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A lot went wrong at Keurig Green Mountainbefore stumbling into a $13.9 billion buyout earlier this week. Getting taken out at a hefty premium to where it was trading last week is nice, but the stock was trading substantially higher earlier this year before fumbling on a few fronts.
Despite Keurig Green Mountain's many recent shortcomings that include last year's Keurig 2.0 flop and its past couple of quarters showing declining sales and shrinking margins, you don't have to look hard to find the biggest dud in Keurig's portfolio of new products in 2015.
Keurig Kold was supposed to be special. When the undisputed leader in premium single-serve home-brewed java announced that it would be entering the carbonated beverage market early last year it did so with a major splash: Coca-Cola would not only be providing its iconic flavors for the machine, but Coca-Cola itself would be taking a minority stake in Keurig Green Mountain. That paved the way for other major retail soda brands to hop on the Keurig Kold bandwagon.
There were some development delays along the way, and Keurig Green Mountain certainly seemed to have a disruptive product on its hands heading into this fall's release of its sparkling beverage maker. Unlike existing products that need carbonators to fizz up flat water, the carbonation process would be contained within the actual pods. This is something that would protect the machine from third-party providers of flavored syrup. Keurig Kold would also have a refrigerated water reservoir, besting the competition by providing a product that could be served already in a chilled state.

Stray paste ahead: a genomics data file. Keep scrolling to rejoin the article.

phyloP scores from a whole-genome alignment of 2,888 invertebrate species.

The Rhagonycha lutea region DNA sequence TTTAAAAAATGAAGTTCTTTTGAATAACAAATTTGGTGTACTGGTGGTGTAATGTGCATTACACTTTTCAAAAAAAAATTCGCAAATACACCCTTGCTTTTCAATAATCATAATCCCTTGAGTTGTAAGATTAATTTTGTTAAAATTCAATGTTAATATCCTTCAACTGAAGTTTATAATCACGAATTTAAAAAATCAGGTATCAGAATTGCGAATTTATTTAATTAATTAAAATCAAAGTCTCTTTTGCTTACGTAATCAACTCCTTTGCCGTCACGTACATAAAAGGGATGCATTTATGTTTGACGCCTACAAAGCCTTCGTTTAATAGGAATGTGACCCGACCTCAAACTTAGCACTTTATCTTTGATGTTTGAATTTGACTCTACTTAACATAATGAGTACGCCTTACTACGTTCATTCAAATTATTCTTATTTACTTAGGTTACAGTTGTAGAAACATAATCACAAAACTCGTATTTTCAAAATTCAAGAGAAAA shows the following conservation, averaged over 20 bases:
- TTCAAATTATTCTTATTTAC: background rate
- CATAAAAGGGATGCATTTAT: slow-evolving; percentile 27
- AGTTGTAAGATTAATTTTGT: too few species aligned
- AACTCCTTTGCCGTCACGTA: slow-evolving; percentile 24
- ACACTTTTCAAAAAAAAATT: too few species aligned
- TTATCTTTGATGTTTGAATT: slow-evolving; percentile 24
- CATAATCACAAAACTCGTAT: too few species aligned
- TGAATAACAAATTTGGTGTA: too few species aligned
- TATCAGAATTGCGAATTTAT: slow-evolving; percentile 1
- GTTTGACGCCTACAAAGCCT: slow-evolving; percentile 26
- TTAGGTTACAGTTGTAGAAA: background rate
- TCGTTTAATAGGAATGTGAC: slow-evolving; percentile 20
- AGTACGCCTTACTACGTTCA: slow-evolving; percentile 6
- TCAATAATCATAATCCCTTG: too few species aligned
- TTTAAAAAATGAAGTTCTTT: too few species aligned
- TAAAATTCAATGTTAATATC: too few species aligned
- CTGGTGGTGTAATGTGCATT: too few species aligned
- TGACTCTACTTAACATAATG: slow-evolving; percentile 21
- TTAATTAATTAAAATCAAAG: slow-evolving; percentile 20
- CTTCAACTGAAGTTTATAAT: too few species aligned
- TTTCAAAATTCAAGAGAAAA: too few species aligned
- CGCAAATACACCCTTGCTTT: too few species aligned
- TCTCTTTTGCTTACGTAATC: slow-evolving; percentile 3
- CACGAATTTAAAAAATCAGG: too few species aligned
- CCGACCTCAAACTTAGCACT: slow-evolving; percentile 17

Unfortunately for Keurig Green Mountain, all of the neat features that set Keurig Kold apart are also making it a harder sell. To get ice-cold beverages you need to turn the machine on at least two hours before putting it to work, something that's irritating to both energy conservation activists and impatient soda sippers.
The new machine also isn't cheap. It hit the market at a stiff $369.99, far more than any other carbonated beverage maker on the market. A big initial investment would pay off if the product was cheaper than the alternatives, but that sadly isn't the case either.
The market cheered at the prospects of making Coke, Sprite, and Dr. Pepper at home, but it failed to consider that these companies wouldn't actually sabotage their retail distribution and bottling networks by making home-based varieties cheap. It will cost you $1.25 to make a small 8-ounce serving of Coke on a Keurig Kold, and that's before factoring in the minor yet incremental costs of the water and electricity.
It's easy to brandKeurig Kold a flop. The only silver lining here is that it likely inspired Keurig Green Mountain to accept an offer to be taken private by a global conglomerate. Things would have been ugly in 2016 on its own if Keurig Green Mountain had to deal with fading coffee brewer and pod sales as well as the likely failure of Keurig Kold. So, yes, Keurig Kold was this year's biggest flop, but it could also be seen as the reason why investors are getting cashed out at a fat markup to where the stock was a few days ago.
The article Keurig Green Mountain, Inc.'s Worst Product in 2015 originally appeared on Fool.com.
Rick Munarriz owns shares of Keurig Green Mountain. The Motley Fool has the following options: long January 2016 $37 calls on Coca-Cola, short January 2016 $43 calls on Coca-Cola, and short January 2016 $37 puts on Coca-Cola. The Motley Fool recommends Coca-Cola. Try any of our Foolish newsletter services free for 30 days. We Fools may not all hold the same opinions, but we all believe that considering a diverse range of insights makes us better investors. The Motley Fool has a disclosure policy.
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